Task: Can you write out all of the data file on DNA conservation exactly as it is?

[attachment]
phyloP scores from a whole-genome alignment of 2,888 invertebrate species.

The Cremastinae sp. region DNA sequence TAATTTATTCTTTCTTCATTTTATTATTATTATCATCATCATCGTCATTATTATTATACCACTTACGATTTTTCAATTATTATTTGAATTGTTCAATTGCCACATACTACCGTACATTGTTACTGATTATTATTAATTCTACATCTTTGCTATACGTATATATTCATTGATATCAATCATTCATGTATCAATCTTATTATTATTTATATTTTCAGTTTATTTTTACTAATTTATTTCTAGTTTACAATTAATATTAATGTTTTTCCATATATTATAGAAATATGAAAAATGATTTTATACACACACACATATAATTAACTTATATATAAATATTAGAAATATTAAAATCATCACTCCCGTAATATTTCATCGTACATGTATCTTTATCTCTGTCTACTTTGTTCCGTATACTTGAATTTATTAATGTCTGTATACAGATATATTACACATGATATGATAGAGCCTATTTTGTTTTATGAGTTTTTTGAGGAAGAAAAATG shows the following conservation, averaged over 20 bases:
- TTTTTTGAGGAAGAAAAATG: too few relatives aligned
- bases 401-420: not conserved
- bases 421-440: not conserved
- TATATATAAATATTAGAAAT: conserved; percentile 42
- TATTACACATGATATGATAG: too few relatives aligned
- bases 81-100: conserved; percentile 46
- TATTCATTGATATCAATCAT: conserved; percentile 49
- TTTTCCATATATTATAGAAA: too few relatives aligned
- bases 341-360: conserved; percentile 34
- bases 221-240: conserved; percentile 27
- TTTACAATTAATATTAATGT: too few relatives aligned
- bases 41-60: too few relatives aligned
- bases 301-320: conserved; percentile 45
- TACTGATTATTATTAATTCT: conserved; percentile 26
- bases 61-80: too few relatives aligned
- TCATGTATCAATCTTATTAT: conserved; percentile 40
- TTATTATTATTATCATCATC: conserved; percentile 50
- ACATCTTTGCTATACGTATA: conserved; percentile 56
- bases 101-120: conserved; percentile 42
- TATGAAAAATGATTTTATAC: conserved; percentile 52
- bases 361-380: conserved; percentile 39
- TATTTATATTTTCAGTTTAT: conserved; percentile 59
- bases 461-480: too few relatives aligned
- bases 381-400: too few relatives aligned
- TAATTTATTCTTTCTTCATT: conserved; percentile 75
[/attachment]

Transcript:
phyloP scores from a whole-genome alignment of 2,888 invertebrate species.

The Cremastinae sp. region DNA sequence TAATTTATTCTTTCTTCATTTTATTATTATTATCATCATCATCGTCATTATTATTATACCACTTACGATTTTTCAATTATTATTTGAATTGTTCAATTGCCACATACTACCGTACATTGTTACTGATTATTATTAATTCTACATCTTTGCTATACGTATATATTCATTGATATCAATCATTCATGTATCAATCTTATTATTATTTATATTTTCAGTTTATTTTTACTAATTTATTTCTAGTTTACAATTAATATTAATGTTTTTCCATATATTATAGAAATATGAAAAATGATTTTATACACACACACATATAATTAACTTATATATAAATATTAGAAATATTAAAATCATCACTCCCGTAATATTTCATCGTACATGTATCTTTATCTCTGTCTACTTTGTTCCGTATACTTGAATTTATTAATGTCTGTATACAGATATATTACACATGATATGATAGAGCCTATTTTGTTTTATGAGTTTTTTGAGGAAGAAAAATG shows the following conservation, averaged over 20 bases:
- TTTTTTGAGGAAGAAAAATG: too few relatives aligned
- bases 401-420: not conserved
- bases 421-440: not conserved
- TATATATAAATATTAGAAAT: conserved; percentile 42
- TATTACACATGATATGATAG: too few relatives aligned
- bases 81-100: conserved; percentile 46
- TATTCATTGATATCAATCAT: conserved; percentile 49
- TTTTCCATATATTATAGAAA: too few relatives aligned
- bases 341-360: conserved; percentile 34
- bases 221-240: conserved; percentile 27
- TTTACAATTAATATTAATGT: too few relatives aligned
- bases 41-60: too few relatives aligned
- bases 301-320: conserved; percentile 45
- TACTGATTATTATTAATTCT: conserved; percentile 26
- bases 61-80: too few relatives aligned
- TCATGTATCAATCTTATTAT: conserved; percentile 40
- TTATTATTATTATCATCATC: conserved; percentile 50
- ACATCTTTGCTATACGTATA: conserved; percentile 56
- bases 101-120: conserved; percentile 42
- TATGAAAAATGATTTTATAC: conserved; percentile 52
- bases 361-380: conserved; percentile 39
- TATTTATATTTTCAGTTTAT: conserved; percentile 59
- bases 461-480: too few relatives aligned
- bases 381-400: too few relatives aligned
- TAATTTATTCTTTCTTCATT: conserved; percentile 75